In a style similar to that of Lemony Snicket and Roald Dahl, Nicholas Gannon writes The Doldrums and the Helmsley Curse, a stand-alone sequel to The Doldrums, and adds illustrations similar to those drawn by Brian Selznick in The Invention of Hugo Cabret.  This combination of ingredients makes Gannon’s book a reading treat for middle grade readers. The story’s protagonist, Archer Helmsley is a troubled child who talks to taxidermied animals and sets tigers lose in museums.  He has been waiting for twelve years to meet his grandparents, famous explorers and “practically fictional characters” to Archer, who has read their journals and knows their talesRead More →

Living in a world where books are thought to clutter the mind and technology is shunned in favor of a photographic memory called Knowing, Samara Archiva wants to heal the Knowing with Forgetting so that the Knowing can find peace.  Without Forgetting, pain is a constant for the Knowing, and many commit suicide to escape the process of reliving excruciating memories that never fade.   Knowing, which essentially means to remember too much, leaves no room for imagination or dreaming, and from an early age, the Knowing are taught the importance of concealing emotion and for caching memories.   Caching, a special privilege of the Knowing, involvesRead More →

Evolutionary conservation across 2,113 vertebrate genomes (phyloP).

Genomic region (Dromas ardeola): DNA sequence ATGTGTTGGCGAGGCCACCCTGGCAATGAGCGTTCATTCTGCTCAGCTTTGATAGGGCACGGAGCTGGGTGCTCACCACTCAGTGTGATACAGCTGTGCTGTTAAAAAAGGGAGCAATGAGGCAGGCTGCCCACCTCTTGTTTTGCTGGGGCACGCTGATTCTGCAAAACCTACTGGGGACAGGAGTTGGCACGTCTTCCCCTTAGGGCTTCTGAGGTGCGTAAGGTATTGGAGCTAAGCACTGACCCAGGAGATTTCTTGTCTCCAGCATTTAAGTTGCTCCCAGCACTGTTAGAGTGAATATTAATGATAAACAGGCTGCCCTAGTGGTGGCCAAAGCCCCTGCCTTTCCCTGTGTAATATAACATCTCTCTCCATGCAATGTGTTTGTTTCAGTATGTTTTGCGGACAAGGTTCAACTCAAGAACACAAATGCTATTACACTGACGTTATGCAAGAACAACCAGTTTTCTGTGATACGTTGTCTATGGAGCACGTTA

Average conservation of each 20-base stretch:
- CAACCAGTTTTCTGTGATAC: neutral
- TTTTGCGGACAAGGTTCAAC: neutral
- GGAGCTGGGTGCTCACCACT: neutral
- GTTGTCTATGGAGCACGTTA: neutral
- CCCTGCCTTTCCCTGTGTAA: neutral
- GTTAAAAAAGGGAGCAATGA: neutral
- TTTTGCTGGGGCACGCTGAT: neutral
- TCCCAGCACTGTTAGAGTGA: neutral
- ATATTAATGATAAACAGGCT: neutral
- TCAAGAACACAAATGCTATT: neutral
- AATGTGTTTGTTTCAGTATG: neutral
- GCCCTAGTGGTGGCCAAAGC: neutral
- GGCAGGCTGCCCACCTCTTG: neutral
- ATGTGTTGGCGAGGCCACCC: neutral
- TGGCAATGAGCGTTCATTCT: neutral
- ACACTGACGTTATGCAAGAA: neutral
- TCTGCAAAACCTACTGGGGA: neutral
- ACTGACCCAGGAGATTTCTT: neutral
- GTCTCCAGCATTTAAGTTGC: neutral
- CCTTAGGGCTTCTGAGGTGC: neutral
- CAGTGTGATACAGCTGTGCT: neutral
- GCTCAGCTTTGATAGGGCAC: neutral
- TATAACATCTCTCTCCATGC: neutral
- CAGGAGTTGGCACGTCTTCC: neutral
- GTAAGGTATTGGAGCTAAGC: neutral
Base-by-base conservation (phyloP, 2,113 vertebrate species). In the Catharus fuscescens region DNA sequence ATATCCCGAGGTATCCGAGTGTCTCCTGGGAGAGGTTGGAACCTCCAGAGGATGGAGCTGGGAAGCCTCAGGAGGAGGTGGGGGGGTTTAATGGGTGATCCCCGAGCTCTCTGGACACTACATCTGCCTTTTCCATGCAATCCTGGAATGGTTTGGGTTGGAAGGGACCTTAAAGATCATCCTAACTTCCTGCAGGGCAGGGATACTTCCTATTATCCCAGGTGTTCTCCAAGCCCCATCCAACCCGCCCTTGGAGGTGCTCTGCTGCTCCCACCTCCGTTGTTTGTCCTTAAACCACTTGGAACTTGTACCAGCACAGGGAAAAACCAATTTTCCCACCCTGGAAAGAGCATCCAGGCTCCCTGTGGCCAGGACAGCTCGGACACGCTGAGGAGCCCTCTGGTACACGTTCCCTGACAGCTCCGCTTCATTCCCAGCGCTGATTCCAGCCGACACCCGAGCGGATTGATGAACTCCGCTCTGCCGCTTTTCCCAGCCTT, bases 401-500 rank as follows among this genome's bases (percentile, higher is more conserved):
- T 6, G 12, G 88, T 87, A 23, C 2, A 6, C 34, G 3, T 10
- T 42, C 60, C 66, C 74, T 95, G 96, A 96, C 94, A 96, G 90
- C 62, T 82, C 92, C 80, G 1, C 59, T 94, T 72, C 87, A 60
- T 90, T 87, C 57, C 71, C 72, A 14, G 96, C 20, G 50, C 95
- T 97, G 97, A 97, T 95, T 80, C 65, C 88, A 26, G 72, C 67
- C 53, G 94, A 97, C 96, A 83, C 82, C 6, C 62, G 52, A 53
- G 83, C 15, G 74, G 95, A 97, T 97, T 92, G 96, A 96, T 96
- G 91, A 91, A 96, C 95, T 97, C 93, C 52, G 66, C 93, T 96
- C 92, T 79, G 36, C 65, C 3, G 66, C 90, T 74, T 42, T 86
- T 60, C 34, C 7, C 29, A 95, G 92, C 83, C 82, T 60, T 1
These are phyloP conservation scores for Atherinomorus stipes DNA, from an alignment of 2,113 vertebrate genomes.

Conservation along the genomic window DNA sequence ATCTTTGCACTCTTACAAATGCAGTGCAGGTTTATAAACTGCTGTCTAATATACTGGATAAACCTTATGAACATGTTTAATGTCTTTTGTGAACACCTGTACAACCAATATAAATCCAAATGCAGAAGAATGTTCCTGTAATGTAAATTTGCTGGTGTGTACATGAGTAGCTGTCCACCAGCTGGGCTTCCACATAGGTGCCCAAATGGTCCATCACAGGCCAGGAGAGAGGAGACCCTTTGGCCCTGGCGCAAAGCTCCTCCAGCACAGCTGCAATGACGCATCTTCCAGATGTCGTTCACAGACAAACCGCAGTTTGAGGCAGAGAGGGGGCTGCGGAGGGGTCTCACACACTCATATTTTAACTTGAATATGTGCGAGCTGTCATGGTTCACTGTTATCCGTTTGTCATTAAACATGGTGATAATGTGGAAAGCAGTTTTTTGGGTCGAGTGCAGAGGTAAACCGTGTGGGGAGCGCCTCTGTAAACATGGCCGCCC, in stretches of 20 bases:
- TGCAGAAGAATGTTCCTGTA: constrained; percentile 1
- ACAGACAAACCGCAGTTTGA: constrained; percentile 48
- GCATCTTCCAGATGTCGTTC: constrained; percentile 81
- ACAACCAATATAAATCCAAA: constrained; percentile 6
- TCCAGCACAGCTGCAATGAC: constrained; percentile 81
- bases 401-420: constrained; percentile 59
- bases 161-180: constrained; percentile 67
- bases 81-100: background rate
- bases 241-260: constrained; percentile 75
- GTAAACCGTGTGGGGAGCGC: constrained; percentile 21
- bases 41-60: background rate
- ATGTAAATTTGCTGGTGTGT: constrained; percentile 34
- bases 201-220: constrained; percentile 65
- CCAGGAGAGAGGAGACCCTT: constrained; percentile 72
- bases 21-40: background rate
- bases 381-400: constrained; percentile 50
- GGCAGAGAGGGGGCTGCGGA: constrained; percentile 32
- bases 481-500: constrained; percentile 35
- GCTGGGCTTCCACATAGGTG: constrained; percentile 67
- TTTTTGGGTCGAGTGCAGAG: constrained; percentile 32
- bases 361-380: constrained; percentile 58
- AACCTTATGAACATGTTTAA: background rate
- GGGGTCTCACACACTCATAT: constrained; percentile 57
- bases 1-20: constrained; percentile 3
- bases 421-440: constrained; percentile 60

Similar to the Harry Potter and Charlie Bone series’,  Ed Masessa’s Wandmaker series focuses on magical learning. Wandmaker’s Apprentice is the second novel in the series and picks up from the dramatic events of Wandmaker. In that first novel, Henry and his sister, Brianna, came to terms with their different abilities connected to wand making. In this world, hidden behind the scenes from ours, magical ability is harnessed through different wands for various purposes. For those in this magical world, “your wand is an extension of you” (99). After defeating the villainous Dai She, Henry and Brianna are taken in by Wand Master Coralis. CoralisRead More →

Despite the world’s efforts to destroy them, Wilhelminia and Gerhard keep each other alive.  Born into the Royal House of Heidle, Wil and Gerdie are spares, the youngest and scrawniest children of the king of Northern Arrod, the world’s wealthiest nation.  Wil, like her queen mother, is a restless wanderer, a child in love with the free air.  Although Wil is also a champion for justice, a darkness lurks in her blood, a curse that has scarred her, leaving a birthmark.  Gerdie, forever the pragmatist, believes that spells and curses are nonsense.  A scientist who clings to logic, Gerdie thinks magic is a fairy tale. Read More →